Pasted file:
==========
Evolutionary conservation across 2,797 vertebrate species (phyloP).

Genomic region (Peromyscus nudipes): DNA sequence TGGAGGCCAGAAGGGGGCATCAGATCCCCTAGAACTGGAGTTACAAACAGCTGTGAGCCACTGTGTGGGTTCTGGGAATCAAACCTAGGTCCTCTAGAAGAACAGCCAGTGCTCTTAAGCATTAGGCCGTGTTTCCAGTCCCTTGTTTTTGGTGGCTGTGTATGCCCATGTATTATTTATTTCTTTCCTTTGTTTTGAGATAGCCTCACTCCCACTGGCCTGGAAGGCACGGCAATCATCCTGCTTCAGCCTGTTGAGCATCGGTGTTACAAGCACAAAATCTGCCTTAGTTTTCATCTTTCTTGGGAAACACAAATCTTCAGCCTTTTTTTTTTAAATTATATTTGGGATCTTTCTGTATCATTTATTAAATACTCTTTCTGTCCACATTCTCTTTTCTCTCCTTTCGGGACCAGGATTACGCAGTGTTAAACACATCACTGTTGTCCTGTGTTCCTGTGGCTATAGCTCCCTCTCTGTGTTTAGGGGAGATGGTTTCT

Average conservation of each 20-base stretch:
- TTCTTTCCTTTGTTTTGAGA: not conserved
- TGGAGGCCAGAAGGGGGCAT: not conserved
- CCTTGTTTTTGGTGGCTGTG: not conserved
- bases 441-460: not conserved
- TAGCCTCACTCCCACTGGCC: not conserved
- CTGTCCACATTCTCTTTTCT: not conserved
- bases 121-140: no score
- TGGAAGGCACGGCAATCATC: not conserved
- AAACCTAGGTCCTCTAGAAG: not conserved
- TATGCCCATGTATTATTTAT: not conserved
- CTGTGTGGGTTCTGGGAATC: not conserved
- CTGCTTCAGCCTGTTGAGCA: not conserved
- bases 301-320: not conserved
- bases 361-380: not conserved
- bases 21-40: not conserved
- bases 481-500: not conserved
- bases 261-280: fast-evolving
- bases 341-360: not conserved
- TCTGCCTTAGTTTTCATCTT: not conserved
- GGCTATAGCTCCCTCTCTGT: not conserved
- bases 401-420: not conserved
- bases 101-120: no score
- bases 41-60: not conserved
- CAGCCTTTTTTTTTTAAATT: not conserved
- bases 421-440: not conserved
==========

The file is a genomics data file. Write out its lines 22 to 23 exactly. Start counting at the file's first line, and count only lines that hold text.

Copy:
- TCTGCCTTAGTTTTCATCTT: not conserved
- GGCTATAGCTCCCTCTCTGT: not conserved